According to the CEUJ, control over a local subsidiary or ownership is not sufficient to create a FE for VAT puposes. Hence, a separate entity, such as a subsidiary, does not automatically give rise to a FE of the controlling entity.  The FE assessment should, however, be done in the context of the economic and commercial reality. In this respect, it is not necessary for the FE test to own the resources, but there should be control over these resources in the same way as an “owner” . While this assessment is left to the national court, the CEUJ provided useful additional guidance.

The FE is characterized by a suitable structure to enable businesses to receive and use services supplied to them for their own needs and not by the decision power of a certain structure that businesses have put in place.

Furthermore, a distinction should be made between services supplied by the Romanian (BCAM) and the German (BC) companies, since both are engaged in different activities; performing separate supplies, being subject to their own specific VAT regimes.

In the case at hand, the resources made available by BCAM (RO) to BC (DE) company, which the Romanian authorities consider as an FE, were also those through which BCAM was enabled to supply services to BC. In this respect, CEUJ pointed out that the same means cannot be used for providing and receiving the same services.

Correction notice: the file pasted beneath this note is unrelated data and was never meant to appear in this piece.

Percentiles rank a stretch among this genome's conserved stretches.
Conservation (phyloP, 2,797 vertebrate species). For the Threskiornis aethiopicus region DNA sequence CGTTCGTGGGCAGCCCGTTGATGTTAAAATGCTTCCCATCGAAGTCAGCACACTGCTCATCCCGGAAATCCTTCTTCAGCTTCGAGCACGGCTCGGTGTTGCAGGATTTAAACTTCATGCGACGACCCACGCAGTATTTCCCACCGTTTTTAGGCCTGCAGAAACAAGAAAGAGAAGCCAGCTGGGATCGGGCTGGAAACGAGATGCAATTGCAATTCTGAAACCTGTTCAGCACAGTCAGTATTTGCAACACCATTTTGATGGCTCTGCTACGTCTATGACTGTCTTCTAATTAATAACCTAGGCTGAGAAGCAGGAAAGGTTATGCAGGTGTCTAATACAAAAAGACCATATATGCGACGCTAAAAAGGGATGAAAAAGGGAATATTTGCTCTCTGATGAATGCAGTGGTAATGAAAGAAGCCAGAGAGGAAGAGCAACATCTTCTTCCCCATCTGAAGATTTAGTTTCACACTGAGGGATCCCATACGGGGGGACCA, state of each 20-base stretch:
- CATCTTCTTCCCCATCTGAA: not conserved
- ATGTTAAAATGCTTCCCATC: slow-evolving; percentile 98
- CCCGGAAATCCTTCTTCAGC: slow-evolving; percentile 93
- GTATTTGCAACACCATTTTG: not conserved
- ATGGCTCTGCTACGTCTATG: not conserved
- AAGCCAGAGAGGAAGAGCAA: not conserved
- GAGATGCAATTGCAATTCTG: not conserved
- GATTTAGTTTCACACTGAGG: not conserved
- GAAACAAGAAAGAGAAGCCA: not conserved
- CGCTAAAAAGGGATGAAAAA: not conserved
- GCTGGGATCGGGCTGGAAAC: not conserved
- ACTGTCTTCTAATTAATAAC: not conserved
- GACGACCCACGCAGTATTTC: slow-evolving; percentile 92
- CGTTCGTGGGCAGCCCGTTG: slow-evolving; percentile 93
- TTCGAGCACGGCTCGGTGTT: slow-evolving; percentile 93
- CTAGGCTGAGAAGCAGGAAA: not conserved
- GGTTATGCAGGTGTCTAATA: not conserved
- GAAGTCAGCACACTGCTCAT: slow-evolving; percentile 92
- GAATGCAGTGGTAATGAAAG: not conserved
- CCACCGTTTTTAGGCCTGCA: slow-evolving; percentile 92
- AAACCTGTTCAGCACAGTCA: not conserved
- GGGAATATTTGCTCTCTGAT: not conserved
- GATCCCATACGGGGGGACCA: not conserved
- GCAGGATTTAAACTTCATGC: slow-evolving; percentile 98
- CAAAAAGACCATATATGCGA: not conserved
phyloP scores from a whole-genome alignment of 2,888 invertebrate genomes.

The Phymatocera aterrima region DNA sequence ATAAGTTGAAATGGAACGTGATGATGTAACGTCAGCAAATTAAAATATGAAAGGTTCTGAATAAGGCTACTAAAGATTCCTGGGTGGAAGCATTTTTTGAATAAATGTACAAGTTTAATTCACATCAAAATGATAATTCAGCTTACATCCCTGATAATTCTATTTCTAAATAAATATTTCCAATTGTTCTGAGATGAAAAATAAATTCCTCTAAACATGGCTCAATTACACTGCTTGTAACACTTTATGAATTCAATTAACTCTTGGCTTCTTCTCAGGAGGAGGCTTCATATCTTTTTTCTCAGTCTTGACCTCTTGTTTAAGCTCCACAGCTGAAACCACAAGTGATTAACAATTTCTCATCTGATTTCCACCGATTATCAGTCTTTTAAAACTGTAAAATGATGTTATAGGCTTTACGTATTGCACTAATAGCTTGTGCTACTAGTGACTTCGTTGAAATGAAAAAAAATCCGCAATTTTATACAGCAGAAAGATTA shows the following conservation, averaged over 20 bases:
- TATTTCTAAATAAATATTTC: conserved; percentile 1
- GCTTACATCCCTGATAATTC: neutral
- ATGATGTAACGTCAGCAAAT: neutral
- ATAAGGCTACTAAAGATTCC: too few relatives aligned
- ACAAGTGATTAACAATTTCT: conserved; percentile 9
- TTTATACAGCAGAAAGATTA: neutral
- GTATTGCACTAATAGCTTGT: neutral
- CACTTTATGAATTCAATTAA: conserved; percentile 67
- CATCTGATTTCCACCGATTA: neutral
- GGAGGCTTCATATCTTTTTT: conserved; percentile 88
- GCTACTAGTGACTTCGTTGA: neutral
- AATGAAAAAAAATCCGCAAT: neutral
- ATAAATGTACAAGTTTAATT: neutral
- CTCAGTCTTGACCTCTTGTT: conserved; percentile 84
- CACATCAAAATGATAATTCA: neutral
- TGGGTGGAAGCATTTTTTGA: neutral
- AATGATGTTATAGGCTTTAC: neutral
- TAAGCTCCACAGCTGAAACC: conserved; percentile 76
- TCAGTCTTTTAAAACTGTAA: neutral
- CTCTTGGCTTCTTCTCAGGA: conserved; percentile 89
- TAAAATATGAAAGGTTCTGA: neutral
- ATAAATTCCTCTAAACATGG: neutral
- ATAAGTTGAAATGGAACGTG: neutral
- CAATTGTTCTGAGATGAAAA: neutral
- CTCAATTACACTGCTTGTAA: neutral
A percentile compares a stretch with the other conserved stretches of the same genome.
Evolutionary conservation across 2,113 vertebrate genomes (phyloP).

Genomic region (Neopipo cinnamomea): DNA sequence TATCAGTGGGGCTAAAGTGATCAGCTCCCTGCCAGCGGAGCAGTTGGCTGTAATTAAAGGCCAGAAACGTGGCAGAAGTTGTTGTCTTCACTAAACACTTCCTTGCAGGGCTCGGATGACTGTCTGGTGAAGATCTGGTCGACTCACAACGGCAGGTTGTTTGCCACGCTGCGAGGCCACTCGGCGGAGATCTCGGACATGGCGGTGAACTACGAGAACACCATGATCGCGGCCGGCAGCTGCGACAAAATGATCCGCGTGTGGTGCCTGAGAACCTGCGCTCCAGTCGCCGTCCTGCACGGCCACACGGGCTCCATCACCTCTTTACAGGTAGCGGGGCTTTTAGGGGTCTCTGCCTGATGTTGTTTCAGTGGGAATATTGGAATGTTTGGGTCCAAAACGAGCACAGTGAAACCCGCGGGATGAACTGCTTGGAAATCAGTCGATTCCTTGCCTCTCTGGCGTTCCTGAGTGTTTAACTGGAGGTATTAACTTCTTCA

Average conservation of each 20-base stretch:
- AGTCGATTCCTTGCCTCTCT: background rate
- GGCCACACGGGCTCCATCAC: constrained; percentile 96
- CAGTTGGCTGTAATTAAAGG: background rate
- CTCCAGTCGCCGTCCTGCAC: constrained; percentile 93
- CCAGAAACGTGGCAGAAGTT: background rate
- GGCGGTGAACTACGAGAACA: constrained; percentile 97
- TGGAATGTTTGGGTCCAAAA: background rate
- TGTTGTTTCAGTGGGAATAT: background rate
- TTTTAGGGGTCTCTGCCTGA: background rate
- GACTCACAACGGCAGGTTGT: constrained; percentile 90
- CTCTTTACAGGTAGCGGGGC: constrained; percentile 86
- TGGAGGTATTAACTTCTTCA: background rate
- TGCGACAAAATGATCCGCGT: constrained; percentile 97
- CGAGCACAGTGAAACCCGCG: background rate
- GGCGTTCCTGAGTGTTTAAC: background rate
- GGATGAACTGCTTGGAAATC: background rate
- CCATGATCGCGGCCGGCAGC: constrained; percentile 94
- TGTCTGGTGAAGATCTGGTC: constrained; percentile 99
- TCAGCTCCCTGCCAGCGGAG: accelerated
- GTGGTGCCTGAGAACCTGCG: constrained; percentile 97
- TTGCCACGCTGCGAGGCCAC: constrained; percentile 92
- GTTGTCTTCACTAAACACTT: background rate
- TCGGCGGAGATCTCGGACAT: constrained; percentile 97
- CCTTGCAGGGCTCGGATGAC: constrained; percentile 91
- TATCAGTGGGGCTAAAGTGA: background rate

Therefore, in the court’s view, the services provided by BCAM (RO) were received by BC (DE), which has used its "own human and technical resources in Germany" to execute sales contracts with distributors in Romania.

As a result, based on the fact pattern of the case, the CEUJ concludes that the German company (BC) does not have a suitable FE structure in Romania.

Importance of the decision

Businesses are currently exposed to legal uncertainty when dealing with FE exposures. One of the most crucial consequences of having a FE is that services delivered in a cross-border context result in VAT payment liabilities.

The extensive case law in the FE area illustrates that it is of the utmost importance for business to verify, based on the factual circumstances/their business model, whether their structure led to the existence of a FE.

After the earlier disappointing CEUJ judgements, i.e., Welmory (C‑605/12) and Dong Yang Electronics (C-547/18), we have seen a higher number of litigations in quite some jurisdictions where EU tax authorities were considering a presence through local affiliates as a (FE) establishment for VAT purposes.

The CEUJ now clearly rules that a non-resident cannot be considered to have a FE solely by having direct and permanent access to resources of affiliated entities.

Since earlier CJEU rulings left the door wide open for tax authorities to consider these affiliates as FE’s, the outcome of this case should be considered as a positive development for businesses when dealing with their FE challenges.

Given the current FE litigation across EU and in Belgium (e.g., Court of Appeal of Liège; 22 October 2021, 2020/RG/765), this CEUJ ruling will provide additional supporting arguments to challenge the position of local VAT authorities in the pending litigations.